|PS Audio NuWave DAC Review|
|Home Theater Accessories Acoustics, EQ & Room Tuning|
|Written by Andre Marc|
|Wednesday, 02 January 2013|
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I also streamed a lot of symphonic stuff, like Rachmaninoff’s Symphonic Dances and Rimsky-Korsakov’s Scheherazade. I very much enjoyed the texture the NuWave DAC brought to orchestral music. Strings were woody and vibrant and, across the board, instruments rendered with a natural ease. At this point, it was becoming obvious to me the NuWave DAC was an exceptional component at the $1000 price point.
For the last phase of my evaluation, I concentrated on vocal music. I had just gone on a bit of buying spree, purchasing a bunch of older Johnny Mathis recordings that have been recently remastered on CD. The remasters are excellent, with a great analog vibe, and great pains were taken to preserve the sonics of the original tapes. Well, the NuWave DAC was just the sweetest match for Mathis and his absolutely velvety voice. Mathis in his prime had the ability to wring the deepest emotions from even well worn standards. His version of “A Taste Of Honey” from the 1966 album, The Shadow Of Your Smile, done as a slow, longing ballad, is just devastating. The NuWave DAC got right to the heart of the music.
In comparison to the wonderful Musical Fidelity V-DAC II, at $350, the NuWave DAC made the music sound a bit larger in scale. Backgrounds were noticeably quieter with the PS Audio, which was no surprise, given the quality of the NuWave DAC’s power supply. Tonally, they were similar, but at three times the price, the PS Audio had the overall edge in sonics, and its USB input handles up to 192kHz, as opposed to 96kHz for the Musical Fidelity. Lastly, I would give a slight edge to the NuWave’s XLR outputs. Of course this will depend on your amplification. The McIntosh MA6600 is a fully balanced design.
The sub $1000 DAC market is very crowded these days. PS Audio, with their Digital Link, up through version III, has been a player in this field for many years. The NuWave DAC is a game changer in that it uses trickle down technology from PS Audio’s flagship DAC, the PerfectWave DAC II. Quite a few budget DAC units have come through my listening rooms, and none had the build quality and the big, engaging sound of the NuWave DAC.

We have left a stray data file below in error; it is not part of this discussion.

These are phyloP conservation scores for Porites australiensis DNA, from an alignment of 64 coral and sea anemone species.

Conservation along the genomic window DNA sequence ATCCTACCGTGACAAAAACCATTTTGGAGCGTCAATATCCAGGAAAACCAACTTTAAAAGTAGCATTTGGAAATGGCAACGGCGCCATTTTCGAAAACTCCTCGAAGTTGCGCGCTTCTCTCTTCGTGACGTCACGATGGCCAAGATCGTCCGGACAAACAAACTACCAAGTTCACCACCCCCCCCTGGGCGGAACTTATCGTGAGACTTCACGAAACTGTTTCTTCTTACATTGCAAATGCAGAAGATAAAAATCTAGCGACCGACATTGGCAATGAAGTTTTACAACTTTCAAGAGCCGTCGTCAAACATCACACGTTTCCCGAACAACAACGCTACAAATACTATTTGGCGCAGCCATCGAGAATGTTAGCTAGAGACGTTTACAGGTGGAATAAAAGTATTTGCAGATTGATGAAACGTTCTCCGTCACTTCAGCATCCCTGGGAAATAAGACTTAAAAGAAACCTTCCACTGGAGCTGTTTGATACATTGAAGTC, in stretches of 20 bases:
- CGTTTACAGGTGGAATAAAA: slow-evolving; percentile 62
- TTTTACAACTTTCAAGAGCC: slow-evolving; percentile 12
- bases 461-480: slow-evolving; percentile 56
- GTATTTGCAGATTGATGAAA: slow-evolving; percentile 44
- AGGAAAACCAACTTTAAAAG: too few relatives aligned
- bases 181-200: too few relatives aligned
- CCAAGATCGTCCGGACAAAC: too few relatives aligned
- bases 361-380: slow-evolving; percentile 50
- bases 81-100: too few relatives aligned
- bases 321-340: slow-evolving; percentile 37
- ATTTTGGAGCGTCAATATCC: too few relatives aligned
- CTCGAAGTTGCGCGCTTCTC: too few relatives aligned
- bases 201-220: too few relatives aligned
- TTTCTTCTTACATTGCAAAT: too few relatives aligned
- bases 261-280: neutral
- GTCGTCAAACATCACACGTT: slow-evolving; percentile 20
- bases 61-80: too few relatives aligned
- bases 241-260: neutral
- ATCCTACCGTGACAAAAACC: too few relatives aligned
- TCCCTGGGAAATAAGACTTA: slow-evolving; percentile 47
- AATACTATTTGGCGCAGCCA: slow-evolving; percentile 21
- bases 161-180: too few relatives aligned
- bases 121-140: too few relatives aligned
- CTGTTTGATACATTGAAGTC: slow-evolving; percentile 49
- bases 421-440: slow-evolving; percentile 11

PS Audio NuWave DAC: $995
CD Transport: Musical Fidelity M1 CDT
Server: Squeezebox Touch w/ CIA VDC-SB power supply
via Ethernet to MAC Mini w/ Western Digital & Seagate
DAC: Bryston BDA-1
Headphone Amp: Pro-Ject Head Box II
Headphones: Grado SR60
Preamp: Audio Research SP16
Amplifier: Audio Research VS55
Speaker: Martin Logan Ethos, Thiel CS2.4
Cables: Stager Silver Solids, Kimber KCTG (IC), Transparent MM2 Super (IC), Transparent Plus (Speaker) Acoustic Zen Tsunami II (AC),Transparent (AC).Shunyata Venom (AC) Element Cable Red Storm (Digital AC), DH Labs TosLink, DH Labs AES/EBU, Audiquest, Forest, WireWorld Ultraviolet, DH Labs USB(USB) DH Labs (USB)
Accessories: Symposium Rollerblocks, Shakti Stone, Audience Adept Response aR6 power conditioner,Salamander rack
CD Player: Marantz 5003
Music Server: Squeezebox Touch via Ethernet to
MAC Mini w/ Western Digital & Seagate external drives.
DAC: Musical Fidelity V-DAC II
Integrated Amplifier: McIntosh MA6600, Electrocomaniet ECI 3
Tape Deck: Revox A77
Speaker: Harbeth Compact 7ES3
Cables: Kimber Hero HB, DH Labs White Lightning (IC),QED Genisis Silver Spiral (Speaker),PS Audio (AC), Mojo Audio (AC), DH Labs TosLink, Audioquest Forest USB, Wireworld Ultraviolet USB
Accessories:Cable Pro Noisetrapper, Sound Anchors Stands, Wiremold, Keces XPS, Audience Ar2p